In the 1950's young scholars spurred by the burgeoning civil rights movement challenged the prevailing historical canon on American slavery, which held that slavery, while inefficient and unprofitable was overall socially benign. The ensuing 'slavery debates' encompassed a reexamination of almost every aspect of American slavery and became one front in a battle waged over the place of cliometrics—the use of quantitative and statistical methods to analyze historical problems. Legendary economist and historian Robert William Fogel was at the forefront of the revisionists in the debates, and in his enlightening memoir he offers a personal account of the role cliometrics played in rethinking the economics of slavery and the South.
Fogel chronicles the controversy surrounding his and colleague Stanley Engerman's groundbreaking book, Time on the Cross, one of the most fiercely debated works of U.S. history in the 20th century. Using cliometrics, the authors revealed slavery to be a profitable and ef- ficient labor system, demonstrating that economic growth and technological progress were possible even in a deeply immoral system. Fogel also recounts the emergence of a new generation of intellectual and political historians who questioned the progressive synthesis.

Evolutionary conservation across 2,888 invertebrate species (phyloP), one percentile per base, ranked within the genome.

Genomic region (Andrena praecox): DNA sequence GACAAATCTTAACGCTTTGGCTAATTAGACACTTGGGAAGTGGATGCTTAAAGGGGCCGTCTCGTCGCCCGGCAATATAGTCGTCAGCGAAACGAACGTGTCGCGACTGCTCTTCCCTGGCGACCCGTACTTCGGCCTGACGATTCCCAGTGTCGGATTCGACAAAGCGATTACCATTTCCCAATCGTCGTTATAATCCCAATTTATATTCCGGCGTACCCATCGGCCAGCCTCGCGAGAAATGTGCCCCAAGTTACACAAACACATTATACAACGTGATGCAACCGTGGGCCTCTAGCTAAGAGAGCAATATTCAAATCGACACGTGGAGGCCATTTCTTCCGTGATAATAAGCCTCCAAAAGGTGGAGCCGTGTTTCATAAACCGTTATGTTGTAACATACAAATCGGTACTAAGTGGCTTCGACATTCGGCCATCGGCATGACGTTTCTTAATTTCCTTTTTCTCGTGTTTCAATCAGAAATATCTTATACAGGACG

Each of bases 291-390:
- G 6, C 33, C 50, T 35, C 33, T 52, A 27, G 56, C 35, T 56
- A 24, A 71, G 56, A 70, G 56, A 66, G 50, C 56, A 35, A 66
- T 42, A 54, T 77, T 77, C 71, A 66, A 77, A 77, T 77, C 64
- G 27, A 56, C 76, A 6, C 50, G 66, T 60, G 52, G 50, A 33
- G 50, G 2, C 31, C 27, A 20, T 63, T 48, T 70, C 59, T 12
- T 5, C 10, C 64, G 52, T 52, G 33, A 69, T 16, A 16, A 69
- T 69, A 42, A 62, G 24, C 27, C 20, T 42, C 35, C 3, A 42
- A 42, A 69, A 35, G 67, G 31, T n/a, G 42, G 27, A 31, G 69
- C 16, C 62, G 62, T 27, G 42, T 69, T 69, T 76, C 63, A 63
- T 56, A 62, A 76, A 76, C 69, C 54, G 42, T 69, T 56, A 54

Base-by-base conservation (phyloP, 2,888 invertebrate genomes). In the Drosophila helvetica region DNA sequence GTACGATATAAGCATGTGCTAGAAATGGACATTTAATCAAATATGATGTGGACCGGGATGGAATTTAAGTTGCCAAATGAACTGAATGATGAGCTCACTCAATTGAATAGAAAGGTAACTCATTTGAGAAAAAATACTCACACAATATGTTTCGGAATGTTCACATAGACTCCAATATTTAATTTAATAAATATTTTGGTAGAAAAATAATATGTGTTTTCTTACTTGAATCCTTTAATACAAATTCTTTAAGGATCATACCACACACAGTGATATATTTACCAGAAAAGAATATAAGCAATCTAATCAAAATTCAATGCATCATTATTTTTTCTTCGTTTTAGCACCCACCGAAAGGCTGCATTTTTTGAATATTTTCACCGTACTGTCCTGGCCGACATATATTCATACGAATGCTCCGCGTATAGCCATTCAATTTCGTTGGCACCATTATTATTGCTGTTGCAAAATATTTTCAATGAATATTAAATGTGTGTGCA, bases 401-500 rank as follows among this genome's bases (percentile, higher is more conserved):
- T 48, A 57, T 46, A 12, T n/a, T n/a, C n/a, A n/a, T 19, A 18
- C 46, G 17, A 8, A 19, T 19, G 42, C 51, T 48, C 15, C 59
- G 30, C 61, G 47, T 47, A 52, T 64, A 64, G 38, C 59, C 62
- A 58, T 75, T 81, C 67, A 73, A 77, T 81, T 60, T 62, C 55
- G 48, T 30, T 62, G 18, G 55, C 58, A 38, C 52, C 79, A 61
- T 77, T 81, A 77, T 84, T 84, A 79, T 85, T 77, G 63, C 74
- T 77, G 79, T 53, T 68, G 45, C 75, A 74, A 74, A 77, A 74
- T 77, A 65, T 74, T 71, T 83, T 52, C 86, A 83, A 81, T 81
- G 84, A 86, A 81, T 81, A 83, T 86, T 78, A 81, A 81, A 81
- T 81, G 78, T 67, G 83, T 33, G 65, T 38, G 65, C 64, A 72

Among the young scholars in the 1950s who challenged the prevailing historical canon on slavery, no less than Fogel, was one he never mentions. Before the publication of Crisis of the House Divided: An Interpretation of the Issues in the Lincoln-Douglas Debates, in 1959, there had been no book, or serious study of any kind, by American historians, on the great debates. The debates themselves were a lengthy sequel to Lincoln's House Divided speech, which had declared that the government of the United States could not remain permanently half slave and half free. "Either the opponents of slavery will arrest the further spread of it and place it where the public mind shall rest in the belief that it is in course of ultimate extinction; or its advocates will push it forward, till it shall become alike lawful in all the states, old as well as new, North as well as South."